Lead Generation: Five Effective Methods to Successfully Engage Executive Gatekeepers

By Jim McAvoy Founder & President, JWMcAvoy & Company Ltd. | November 21, 2010

The gatekeeper. Yes, the mis-perceived dreaded gatekeeper (i.e. the executive assistant). Not like the receptionist at the front desk of a luxury hotel, waiting to check you in and cater to your every need. No, the wall between you and an executive with whom you’d like to do business.

Stop! First of all, realize that you are dealing with an intelligent individual, who is intuitive and knows how to traverse the waters of shark-ridden corporate life. Is this gatekeeper friend or foe? That depends on your approach.
For many of us working within the sales process, just the word gatekeeper conjures up emotions of anxiety, frustration, and disappointment. Many will attest that trying to curry favor with the executive’s assistant is daunting at best.

Yet, it just doesn’t have to be that way. It is simply another myth that can be dispelled with real-life situations (played out in the right way), resulting in a higher conversion of cold approaches to warm approaches.
Below, I’ve listed five methods that, if appropriately utilized, should increase the likelihood that you will successfully engage the executive gatekeeper in a mutually positive and productive dialogue.

The net result, if done correctly, will be the successful delivery of your firm’s introductory offering to your targeted buyer’s e-mail and/or desk via hard copy. As a result, this will increase your probability of establishing new dialogues resulting in additional pipeline situations and, in turn, adding necessary incremental revenue to help you make your numbers for the next month/quarter and or year.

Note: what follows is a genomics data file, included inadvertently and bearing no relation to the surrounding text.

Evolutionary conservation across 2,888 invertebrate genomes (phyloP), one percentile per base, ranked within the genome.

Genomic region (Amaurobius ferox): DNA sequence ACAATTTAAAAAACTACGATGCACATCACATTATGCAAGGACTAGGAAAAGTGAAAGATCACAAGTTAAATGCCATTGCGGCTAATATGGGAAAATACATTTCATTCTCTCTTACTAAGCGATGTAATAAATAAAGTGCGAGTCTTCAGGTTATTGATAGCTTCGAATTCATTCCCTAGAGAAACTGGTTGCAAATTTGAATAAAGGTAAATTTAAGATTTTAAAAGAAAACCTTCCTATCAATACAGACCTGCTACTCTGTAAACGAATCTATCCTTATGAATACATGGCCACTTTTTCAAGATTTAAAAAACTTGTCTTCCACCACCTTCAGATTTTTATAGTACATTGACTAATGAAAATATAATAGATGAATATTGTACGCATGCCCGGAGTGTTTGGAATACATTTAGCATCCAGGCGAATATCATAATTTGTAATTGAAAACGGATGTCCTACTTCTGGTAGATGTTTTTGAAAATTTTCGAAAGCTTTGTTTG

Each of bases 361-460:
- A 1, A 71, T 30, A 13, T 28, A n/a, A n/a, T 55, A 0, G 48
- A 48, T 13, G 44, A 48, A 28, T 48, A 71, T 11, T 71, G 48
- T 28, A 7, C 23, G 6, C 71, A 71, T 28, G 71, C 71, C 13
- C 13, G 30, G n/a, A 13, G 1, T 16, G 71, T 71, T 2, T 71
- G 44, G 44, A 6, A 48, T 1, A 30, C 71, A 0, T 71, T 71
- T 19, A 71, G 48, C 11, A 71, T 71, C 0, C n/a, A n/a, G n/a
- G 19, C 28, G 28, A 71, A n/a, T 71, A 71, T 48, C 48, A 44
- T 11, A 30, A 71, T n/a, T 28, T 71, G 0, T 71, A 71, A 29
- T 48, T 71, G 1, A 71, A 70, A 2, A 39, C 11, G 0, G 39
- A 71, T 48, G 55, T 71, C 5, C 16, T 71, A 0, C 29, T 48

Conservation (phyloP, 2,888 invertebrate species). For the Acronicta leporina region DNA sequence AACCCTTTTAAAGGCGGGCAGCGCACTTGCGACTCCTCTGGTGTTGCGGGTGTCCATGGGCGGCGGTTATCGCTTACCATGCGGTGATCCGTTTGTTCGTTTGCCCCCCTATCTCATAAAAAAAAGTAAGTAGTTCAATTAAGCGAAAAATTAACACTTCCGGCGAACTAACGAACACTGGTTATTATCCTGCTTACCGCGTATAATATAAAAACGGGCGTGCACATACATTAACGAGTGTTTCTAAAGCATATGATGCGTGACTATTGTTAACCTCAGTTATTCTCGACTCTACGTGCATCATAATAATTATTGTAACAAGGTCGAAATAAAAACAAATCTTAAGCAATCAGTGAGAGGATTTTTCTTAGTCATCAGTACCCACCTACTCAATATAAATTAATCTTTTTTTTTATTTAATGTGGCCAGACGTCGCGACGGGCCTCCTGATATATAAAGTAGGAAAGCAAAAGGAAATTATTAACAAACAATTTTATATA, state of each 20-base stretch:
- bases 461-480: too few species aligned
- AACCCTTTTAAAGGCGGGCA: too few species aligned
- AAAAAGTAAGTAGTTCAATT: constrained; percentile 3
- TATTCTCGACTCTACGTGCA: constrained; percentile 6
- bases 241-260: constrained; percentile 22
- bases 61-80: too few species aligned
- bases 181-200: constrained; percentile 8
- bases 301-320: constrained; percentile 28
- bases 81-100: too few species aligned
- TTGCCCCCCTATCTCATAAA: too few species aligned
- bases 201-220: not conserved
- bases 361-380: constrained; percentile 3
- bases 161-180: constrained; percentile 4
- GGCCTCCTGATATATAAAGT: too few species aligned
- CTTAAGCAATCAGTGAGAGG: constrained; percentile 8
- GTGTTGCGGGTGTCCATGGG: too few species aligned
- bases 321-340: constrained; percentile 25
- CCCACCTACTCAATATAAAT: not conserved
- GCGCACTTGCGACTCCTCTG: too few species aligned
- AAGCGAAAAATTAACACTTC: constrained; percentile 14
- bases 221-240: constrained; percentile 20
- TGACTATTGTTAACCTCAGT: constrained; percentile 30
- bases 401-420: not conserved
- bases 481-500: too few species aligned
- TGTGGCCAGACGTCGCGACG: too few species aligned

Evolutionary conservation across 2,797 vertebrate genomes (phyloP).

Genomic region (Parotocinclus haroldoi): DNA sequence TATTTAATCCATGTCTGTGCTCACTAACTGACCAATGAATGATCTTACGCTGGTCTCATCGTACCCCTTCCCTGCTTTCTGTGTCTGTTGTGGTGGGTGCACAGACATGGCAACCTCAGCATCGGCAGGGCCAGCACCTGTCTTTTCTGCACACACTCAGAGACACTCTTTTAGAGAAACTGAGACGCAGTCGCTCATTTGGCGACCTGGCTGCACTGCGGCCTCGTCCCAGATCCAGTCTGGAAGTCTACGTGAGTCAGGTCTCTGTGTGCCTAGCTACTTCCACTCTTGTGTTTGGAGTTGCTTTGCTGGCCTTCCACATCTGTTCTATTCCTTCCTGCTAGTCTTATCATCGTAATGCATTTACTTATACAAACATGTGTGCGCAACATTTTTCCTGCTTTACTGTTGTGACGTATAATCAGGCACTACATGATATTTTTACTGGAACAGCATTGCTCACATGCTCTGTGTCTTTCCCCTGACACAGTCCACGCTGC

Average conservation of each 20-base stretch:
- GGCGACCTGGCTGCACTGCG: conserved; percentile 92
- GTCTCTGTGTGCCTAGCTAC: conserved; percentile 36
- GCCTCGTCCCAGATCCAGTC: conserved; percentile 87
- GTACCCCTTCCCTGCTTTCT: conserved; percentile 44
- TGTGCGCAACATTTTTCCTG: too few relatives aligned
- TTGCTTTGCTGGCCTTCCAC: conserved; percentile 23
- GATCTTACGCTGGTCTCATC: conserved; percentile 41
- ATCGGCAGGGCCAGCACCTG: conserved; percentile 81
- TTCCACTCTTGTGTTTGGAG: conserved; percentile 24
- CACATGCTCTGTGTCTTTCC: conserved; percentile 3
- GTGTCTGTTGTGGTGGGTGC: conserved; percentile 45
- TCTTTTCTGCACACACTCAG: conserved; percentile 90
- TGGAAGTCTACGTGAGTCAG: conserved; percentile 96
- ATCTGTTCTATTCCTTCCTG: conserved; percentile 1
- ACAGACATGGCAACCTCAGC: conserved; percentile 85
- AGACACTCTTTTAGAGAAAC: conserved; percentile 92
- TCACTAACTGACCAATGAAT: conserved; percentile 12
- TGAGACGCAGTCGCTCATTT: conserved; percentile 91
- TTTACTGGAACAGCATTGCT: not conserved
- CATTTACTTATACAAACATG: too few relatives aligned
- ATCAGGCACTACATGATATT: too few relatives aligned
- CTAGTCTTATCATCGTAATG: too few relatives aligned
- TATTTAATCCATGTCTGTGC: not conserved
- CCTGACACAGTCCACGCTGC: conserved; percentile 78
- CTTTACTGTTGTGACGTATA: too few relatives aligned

Method #1: Approach with Empathy

A useful prompt, when initiating a dialogue with someone, is the old adage about walking a mile in someone else’s shoes. Executive assistants have a number of tasks and minimizing distractions for their executive is of paramount importance. Scores of sales people are bombarding them all day long, trying to tug on the cape to gain access. On top of that, their task of keeping an up-to-date calendar with priority internal/external meetings is enough to exhaust anyone.

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Coming up in February 2018...

Social Media: Engagement is Key

There are currently 2.3 billion active users of social media networks and savvy hotel operators have incorporated social media into their marketing mix. There are a few Goliath channels on which one must have a presence (Facebook & Twitter) but there are also several newer upstart channels (Instagram, Snapchat &WeChat, for example) that merit consideration. With its 1.86 billion users, Facebook is a dominant platform where operators can drive brand awareness, facilitate bookings, offer incentives and collect sought-after reviews. Twitter's 284 million users generate 500 million tweets per day, and operators can use its platform for lead generation, building loyalty, and guest interaction. Instagram was originally a small photo-sharing site but it has blown up into a massive photo and video channel. The site can be used to post photos of the hotel property, as well as creating Instagram Stories - personal videos that disappear from the channel after 24 hours. In this regard, Instagram and Snapchat are now in direct competition. WeChat is a Chinese company whose aim is to be the App for Everything - instant messaging, social media, shopping and payment services - all in a single platform. In addition to these channels, blogging continues to be a popular method to establish leadership, enhance reputations, and engage with customers in a direct and personal way. The key to effective use of all social media is to find out where your customers are and then, to the fullest extent possible, engage with them on a personal level. This engagement is what creates a personal connection and sustains brand loyalty. The February Hotel Business Review will explore these issues and examine how some hotels are successfully integrating social media into their operations.